Holman; Ole Barton, clerk; H. H. Rindy, treasurer; Eli 
Pederson, assessor. 

1882— P. O. Baker, chairman, O. P. Myrland, A. S. Hol- 
land; Ole Barton, clerk, H. H. Rindy, treasurer; Eli Peder- 
son, assessor. 


1883 — P. O. Baker, chairman, M. Hobbs, L. E. Lewis; 
Ole Barton, clerk; N. N. Byrge, treasurer; Eli Pederson, 

1884 — Same as 1883 except, H. H. Rindy, assessor. 

1885 — P. O. Baker, chairman, M. Hobbs, O. E. Stamn; 
N. N. Byrge, clerk; G. G. Stamn, treasurer; Eli Pederson; 

1886— P. O. Baker, chairman; M. Hobbs, H. H. Rindy; 
N. N. Byrge, clerk; G. G. Stamn, treasurer; Eli Pederson, 

1887-88 — P.O.Baker, chairman, O. E. Stamn, John 
Tascher; W. C. B. Weltzin, clerk; G. G. Stamn, treasurer; 
Eli Pederson, assessor. 

1889 — Ole Barton chairman, O. E. Stamn, M. Hobbs; 
W. C. B. Weltzin, clerk; G. G. Stamn, treasurer; Eli Ped- 
erson, assessor. 

1890 — Ole Barton, chairman, Chas.Danielson,M. Hobbs; 
W. C. B. Weltzin, clerk; Wm. Dahl, treasurer; Eli Peder- 
son, assessor. 

1891 — Ole Barton, chairman, C. Danielson, Chr. Enge-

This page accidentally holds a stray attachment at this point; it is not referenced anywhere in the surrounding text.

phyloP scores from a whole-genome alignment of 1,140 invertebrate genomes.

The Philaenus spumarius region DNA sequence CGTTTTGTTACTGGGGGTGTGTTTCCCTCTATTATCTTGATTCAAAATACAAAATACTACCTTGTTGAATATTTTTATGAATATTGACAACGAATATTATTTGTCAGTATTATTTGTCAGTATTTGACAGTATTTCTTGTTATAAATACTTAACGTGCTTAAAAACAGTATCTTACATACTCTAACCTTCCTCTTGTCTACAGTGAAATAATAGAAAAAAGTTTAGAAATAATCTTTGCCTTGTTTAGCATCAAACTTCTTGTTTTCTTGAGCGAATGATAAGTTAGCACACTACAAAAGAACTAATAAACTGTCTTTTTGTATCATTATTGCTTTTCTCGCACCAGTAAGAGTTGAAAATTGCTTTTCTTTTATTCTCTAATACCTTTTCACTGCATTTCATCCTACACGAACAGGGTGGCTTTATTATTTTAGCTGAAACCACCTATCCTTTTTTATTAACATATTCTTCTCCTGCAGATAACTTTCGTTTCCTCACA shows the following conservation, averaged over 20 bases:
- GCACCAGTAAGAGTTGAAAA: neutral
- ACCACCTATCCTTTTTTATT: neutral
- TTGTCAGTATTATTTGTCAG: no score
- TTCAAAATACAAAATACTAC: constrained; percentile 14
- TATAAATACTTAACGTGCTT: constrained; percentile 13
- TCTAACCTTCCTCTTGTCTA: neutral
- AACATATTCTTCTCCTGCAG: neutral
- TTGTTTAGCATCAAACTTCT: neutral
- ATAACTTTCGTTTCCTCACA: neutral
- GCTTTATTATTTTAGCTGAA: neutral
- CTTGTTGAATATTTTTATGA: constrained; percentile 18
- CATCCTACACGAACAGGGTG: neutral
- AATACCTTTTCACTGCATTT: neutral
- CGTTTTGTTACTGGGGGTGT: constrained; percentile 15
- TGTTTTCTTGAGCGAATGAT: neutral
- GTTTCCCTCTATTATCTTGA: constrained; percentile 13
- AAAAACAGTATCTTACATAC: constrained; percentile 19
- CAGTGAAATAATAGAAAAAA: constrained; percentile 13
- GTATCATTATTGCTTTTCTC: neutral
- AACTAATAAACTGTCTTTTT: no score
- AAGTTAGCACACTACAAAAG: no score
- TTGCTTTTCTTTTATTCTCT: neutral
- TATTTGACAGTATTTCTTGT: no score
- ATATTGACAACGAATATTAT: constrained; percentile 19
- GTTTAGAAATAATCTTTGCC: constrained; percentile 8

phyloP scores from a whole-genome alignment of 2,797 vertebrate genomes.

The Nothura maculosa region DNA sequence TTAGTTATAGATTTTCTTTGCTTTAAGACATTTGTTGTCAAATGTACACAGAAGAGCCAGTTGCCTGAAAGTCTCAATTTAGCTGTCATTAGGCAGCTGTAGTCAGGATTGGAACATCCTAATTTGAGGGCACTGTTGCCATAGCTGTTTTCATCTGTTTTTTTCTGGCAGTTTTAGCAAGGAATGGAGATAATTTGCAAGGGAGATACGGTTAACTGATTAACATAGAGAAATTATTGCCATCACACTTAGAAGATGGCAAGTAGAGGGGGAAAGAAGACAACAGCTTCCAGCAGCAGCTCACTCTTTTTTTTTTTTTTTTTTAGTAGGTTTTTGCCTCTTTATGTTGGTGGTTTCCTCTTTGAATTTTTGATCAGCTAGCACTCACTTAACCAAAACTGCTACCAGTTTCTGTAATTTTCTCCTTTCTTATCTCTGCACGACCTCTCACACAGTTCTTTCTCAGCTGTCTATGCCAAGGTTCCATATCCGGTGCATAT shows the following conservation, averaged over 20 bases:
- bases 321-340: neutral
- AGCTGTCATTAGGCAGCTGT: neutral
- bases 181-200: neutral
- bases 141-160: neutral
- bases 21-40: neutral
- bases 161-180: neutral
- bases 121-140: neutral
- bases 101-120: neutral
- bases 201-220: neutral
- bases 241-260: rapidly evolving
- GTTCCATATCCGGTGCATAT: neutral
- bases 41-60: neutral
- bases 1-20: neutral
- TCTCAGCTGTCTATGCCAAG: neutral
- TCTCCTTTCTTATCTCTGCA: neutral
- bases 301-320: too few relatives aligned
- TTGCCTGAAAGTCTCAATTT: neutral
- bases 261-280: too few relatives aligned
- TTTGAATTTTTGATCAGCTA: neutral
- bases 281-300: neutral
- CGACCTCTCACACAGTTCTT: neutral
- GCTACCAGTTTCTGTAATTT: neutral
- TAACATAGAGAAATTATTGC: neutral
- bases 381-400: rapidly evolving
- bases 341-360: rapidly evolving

land; W. C. B. Weltzin, clerk; Wm. Dahl, treasurer; Eli 
Pederson, assessor. 

1892 — Ole O. Stamn, chairman, Chr. Engeland, John 
Tascher; W. C. B. Weltzin, clerk; Wm. Dahl, treasurer; 
Eli Pederson, assessor. 

1893 — Ole E. Stamn, chairman, Chr. Engeland, M. 
Hobbs; W. C. B. Weltzin, clerk; Wm. Dahl, treasurer; Eli 
Pederson, assessor, 

1894 — Ole Barton, chairman, Gullik Anonson, C. Dan- 
ielson; W. C. B. Weltzin, clerk; Wm. Dahl, treasurer; Eli 
Pederson, assessor. 

1895 — O. E. Stamn, chairman, G. Anonson, C. Daniel- 
son; Wm. Dahl, clerk; G. S. Engen, treasurer; Eli Peder- 
son, assessor. 






The need of postal facilities was early felt by the pio- 
neers and was remedied through the efforts of Robert 
Spears and George Patchin, by the creation of Primrose 
post office, April 29, 1847, with Robert Spears as the first 
postmaster, and his cabin home as the post office. It was 
this post office (as we have noticed) , which later gave the 
name to the town. Although her husband was commis- 
sioned postmaster, it was Mrs. Spears' distinction to pre- 
side over the office and to distribute the mail to the 
expectant neighbors on their weekly gathering at the 
office. A mail route was established from Madison via 
Primrose, to Wiota (La Fayette County) , a distance of 
fifty miles. Mr. George Patchin took the first contract 
for carrying the mail for $160.00 per year, trips to be made